Newspaper article The Christian Science Monitor

Perot Has Left His Brand on US Politics

Newspaper article The Christian Science Monitor

Perot Has Left His Brand on US Politics

Article excerpt

THIS seemingly never-ending, historically strange, and particularly contentious presidential campaign - as most of the voters appear to view it - is mercifully almost over. For the candidates, too, it had to have been an ordeal - their smiles and cheery comments to the contrary.

But while the final evaluation of who won and who lost must wait for the counting of votes, it is possible to single out one clear political achievement:

The man who looks more than a bit like Truman and sounds like Truman has reminded us of Truman by pulling off his own surprising comeback. That's Ross Perot, the feisty little Texan who in the last few weeks has made a major impact on the presidential race after dropping out back at convention time.

True, Mr. Perot soured this comeback with his unsubstantiated charges that Republican operatives had planned a smear campaign against his daughter. Yet just how well this outspoken and often irascible fellow would do remained the big imponderable in the election - it turned "the end game of this campaign," as New York Times reporter Robin Toner aptly put it, "into a very delicate affair."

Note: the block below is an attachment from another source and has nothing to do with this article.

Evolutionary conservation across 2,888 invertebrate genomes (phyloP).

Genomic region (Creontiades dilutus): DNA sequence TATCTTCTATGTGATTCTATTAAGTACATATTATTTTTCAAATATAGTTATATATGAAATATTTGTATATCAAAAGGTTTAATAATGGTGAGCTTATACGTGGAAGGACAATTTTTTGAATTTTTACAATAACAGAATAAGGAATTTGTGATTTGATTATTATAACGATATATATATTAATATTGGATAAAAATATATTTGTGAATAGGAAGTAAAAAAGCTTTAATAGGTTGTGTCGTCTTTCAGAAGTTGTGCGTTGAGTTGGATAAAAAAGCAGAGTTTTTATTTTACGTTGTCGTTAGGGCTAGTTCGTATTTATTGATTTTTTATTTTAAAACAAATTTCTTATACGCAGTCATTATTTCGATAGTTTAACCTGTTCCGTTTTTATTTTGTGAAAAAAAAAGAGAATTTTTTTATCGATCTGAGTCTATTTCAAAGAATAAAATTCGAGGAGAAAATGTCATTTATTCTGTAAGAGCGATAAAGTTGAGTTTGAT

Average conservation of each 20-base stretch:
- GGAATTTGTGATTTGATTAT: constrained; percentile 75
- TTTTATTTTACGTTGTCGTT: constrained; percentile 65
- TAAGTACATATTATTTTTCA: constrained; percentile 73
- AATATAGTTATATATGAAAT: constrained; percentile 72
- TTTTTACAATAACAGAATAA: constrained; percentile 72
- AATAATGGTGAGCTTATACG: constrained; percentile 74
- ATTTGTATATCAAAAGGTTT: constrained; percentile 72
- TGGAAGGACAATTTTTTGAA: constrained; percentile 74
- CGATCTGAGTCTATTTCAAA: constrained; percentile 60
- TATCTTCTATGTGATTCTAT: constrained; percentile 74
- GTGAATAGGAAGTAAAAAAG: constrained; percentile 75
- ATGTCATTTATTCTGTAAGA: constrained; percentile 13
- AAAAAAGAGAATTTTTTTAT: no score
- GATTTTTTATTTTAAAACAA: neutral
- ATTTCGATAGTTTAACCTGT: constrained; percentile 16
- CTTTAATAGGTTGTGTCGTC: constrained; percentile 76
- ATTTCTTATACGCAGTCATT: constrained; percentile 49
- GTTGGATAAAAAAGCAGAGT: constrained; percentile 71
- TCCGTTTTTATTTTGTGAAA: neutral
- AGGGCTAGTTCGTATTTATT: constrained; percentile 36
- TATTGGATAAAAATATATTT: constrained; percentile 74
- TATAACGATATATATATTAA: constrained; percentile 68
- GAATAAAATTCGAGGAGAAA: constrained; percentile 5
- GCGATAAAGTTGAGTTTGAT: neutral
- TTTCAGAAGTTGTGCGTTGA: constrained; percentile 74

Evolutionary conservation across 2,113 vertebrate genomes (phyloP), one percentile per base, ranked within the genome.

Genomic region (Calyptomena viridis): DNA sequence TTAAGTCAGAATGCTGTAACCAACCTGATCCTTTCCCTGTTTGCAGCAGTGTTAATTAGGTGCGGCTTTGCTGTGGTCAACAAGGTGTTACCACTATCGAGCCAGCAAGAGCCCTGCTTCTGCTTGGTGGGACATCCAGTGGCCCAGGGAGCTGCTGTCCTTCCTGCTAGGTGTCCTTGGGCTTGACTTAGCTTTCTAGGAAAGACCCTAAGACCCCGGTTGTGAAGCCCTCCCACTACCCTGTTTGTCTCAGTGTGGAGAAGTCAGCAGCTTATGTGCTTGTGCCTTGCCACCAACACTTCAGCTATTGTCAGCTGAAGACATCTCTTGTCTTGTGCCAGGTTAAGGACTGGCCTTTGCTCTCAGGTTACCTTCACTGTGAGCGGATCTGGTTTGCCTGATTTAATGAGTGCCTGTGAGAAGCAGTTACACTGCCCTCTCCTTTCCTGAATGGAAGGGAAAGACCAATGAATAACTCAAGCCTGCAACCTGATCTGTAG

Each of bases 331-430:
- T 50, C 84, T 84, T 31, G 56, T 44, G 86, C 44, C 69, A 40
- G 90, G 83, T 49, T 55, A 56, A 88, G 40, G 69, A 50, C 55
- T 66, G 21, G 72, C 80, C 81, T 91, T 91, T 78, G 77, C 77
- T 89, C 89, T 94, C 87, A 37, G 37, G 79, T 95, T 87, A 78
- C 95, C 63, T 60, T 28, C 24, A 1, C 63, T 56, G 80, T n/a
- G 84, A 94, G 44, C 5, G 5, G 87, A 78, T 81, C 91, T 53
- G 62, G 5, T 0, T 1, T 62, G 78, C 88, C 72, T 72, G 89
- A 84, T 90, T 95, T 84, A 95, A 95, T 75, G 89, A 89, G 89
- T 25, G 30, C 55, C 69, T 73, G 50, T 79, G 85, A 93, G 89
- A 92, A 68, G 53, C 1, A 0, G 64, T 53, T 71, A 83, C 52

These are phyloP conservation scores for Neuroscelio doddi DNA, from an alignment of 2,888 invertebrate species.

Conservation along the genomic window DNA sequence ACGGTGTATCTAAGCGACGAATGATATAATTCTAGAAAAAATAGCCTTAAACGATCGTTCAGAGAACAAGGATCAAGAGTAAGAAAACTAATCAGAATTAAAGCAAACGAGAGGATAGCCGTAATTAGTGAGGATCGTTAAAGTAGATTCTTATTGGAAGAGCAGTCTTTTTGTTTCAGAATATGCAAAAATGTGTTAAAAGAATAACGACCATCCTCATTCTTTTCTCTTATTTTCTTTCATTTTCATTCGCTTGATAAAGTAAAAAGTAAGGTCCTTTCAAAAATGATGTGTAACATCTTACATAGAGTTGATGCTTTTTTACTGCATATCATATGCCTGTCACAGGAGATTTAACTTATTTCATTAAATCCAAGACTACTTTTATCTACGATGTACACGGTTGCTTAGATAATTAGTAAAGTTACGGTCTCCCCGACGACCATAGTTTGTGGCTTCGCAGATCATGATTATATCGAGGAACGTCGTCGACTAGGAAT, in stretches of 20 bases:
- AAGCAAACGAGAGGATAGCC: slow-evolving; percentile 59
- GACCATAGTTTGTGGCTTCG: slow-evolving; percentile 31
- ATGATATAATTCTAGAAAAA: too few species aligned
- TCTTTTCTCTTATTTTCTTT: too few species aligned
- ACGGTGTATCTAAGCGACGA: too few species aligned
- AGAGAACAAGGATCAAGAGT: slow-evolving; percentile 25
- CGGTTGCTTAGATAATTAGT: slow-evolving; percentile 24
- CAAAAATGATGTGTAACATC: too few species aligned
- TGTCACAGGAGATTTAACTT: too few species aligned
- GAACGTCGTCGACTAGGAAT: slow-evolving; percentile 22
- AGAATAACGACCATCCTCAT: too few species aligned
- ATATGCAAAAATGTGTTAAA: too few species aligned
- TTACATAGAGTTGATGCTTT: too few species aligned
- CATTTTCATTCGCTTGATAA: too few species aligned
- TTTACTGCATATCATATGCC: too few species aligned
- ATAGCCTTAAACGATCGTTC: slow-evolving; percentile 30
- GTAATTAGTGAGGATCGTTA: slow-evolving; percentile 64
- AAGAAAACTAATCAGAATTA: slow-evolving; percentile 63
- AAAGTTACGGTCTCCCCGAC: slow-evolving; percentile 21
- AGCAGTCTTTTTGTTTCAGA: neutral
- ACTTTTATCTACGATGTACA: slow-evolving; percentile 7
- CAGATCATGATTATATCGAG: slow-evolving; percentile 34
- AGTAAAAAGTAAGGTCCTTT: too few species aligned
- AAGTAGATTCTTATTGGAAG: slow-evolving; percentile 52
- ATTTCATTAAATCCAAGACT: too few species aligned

In that same paper, an op-ed by David W. Moore, author of "The Superpollsters: How They Measure and Manipulate Public Opinion in America," charged pollsters with being unreliable because of "our way of measuring the firmness of voters' intent."

"We do not offer the option of `Unsure,' " he wrote, "and if voters indicate indecision, we press them for the candidate they lean to." In his view, this leads to polling results that are off the mark because they fail to register the degree of softness in attitudes of voters who may be persuaded later on to vote differently.

I'm persuaded by Mr. Moore's argument in great part because of my experience in past presidential years, going back to the '50s. I have always received a number of impassioned letters from readers complaining about something I've written concerning their favorite candidates. Yet this year I'm escaping this letter-bashing. It seems to me that this is just another sign that the allegiance of most voters simply isn't very strong this year. …

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